It raises some questions about the nature of the Force. Does the overall use of the Force have an affect on its potential in existing Force-users? Does the Force have a will of its own to choose who it acts through? Did training Jedi from infancy have a side-effect of limiting their relationship with the Force in ways that didn’t exist for those who discovered it at adulthood? Is the Force just like an ocean, where the tide can rise and fall?

I personally think these questions about the Force should really never be answered fully, and should remain mysterious, simple-yet-complicated, and sometimes contradictory, much like the Tao that inspired it, and also as a concept of a universal religion-symbol that George meant it to be, since religions are also endlessly debated upon.

I think the important theme we are meant to take from the Force is the ideas of faith and belief, the crux of all religions, and the internal power we can get from faith in our own lives, religious or not. Luke struggles with the Force in the OT because of his doubt in the Force and his own personal self-doubt.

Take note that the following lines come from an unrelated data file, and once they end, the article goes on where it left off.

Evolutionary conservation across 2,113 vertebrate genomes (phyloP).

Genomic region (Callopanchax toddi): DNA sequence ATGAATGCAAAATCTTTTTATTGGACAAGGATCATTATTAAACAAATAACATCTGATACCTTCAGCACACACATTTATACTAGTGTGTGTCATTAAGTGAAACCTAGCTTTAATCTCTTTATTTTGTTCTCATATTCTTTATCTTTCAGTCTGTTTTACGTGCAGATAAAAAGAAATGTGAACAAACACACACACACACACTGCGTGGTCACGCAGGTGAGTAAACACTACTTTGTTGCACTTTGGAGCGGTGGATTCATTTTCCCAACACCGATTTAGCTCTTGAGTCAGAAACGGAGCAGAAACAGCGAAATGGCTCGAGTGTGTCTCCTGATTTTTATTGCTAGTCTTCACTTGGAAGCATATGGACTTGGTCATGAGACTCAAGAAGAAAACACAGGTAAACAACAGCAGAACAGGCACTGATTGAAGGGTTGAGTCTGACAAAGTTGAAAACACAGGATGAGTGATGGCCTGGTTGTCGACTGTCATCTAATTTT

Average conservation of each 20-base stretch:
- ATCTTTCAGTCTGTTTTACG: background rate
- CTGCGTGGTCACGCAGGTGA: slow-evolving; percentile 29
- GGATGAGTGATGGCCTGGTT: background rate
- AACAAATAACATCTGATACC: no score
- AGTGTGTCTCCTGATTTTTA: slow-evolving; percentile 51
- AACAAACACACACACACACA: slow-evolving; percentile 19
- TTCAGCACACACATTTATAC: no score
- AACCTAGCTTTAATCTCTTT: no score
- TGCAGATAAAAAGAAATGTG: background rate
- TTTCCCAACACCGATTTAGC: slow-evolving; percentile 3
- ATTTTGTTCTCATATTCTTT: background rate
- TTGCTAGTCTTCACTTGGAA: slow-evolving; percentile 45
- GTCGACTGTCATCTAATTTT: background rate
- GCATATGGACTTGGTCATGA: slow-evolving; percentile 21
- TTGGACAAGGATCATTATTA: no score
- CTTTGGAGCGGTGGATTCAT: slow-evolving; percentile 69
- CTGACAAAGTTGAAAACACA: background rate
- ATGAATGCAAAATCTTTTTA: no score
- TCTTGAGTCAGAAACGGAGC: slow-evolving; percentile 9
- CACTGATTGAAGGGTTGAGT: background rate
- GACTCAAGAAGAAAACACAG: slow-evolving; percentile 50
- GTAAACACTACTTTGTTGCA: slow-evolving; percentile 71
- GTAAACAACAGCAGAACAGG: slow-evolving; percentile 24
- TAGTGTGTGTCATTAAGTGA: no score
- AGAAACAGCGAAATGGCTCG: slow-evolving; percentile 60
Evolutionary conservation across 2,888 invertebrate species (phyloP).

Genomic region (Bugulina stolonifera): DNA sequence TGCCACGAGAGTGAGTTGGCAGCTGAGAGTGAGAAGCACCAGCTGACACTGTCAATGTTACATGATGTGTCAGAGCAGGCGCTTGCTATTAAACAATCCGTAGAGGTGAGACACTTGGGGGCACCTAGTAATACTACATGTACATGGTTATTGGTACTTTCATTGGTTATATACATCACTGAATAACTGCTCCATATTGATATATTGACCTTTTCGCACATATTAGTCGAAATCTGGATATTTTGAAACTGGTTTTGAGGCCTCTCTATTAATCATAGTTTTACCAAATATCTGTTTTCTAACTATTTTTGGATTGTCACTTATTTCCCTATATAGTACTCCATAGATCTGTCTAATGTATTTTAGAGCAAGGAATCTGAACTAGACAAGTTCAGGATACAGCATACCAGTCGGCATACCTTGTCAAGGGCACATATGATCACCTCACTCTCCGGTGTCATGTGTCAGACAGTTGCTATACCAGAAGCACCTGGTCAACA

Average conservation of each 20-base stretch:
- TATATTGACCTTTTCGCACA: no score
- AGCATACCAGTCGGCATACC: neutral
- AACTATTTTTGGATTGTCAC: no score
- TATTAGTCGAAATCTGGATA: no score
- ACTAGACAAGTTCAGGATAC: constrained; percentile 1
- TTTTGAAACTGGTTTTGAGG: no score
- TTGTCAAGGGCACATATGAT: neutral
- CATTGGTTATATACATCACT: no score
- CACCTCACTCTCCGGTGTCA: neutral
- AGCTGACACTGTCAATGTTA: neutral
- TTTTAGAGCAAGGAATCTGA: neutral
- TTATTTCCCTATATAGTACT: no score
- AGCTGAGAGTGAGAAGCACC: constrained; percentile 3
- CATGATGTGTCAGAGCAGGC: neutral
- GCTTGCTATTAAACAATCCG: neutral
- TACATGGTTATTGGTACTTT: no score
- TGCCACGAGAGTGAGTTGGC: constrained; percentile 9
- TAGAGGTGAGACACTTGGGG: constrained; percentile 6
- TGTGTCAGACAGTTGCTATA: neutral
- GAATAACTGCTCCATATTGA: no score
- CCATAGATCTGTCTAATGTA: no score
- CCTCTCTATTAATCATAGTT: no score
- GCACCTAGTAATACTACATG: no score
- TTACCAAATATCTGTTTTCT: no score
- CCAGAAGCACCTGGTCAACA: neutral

Rey on the other hand grew up with the legend of Luke Skywalker and the Jedi, and not long after learning about the reality of the them, she slowly learns that she’s also connected to this Force and begins her own journey of self-discovery and self-actualization.

With broom boy, moments before his Force use, he is being told the story of Luke Skywalker’s grand stand against the evil First Order, with wonder in his eyes. He believes in the Jedi, in the Force, and that subtle moment, something he might not have even realized he did, is a representation of what the power of faith and hope can have in the world and in ourselves.

Anyway, just my two cents. Not trying to argue, just sharing my perspective.

It’s all good dude, I love discussing this stuff. And I acknowledge that I’m the one being a ‘conservative’ fan here. Since the Force is a pretty nebulous concept, it makes sense that we’d all get a different sense of what it might be.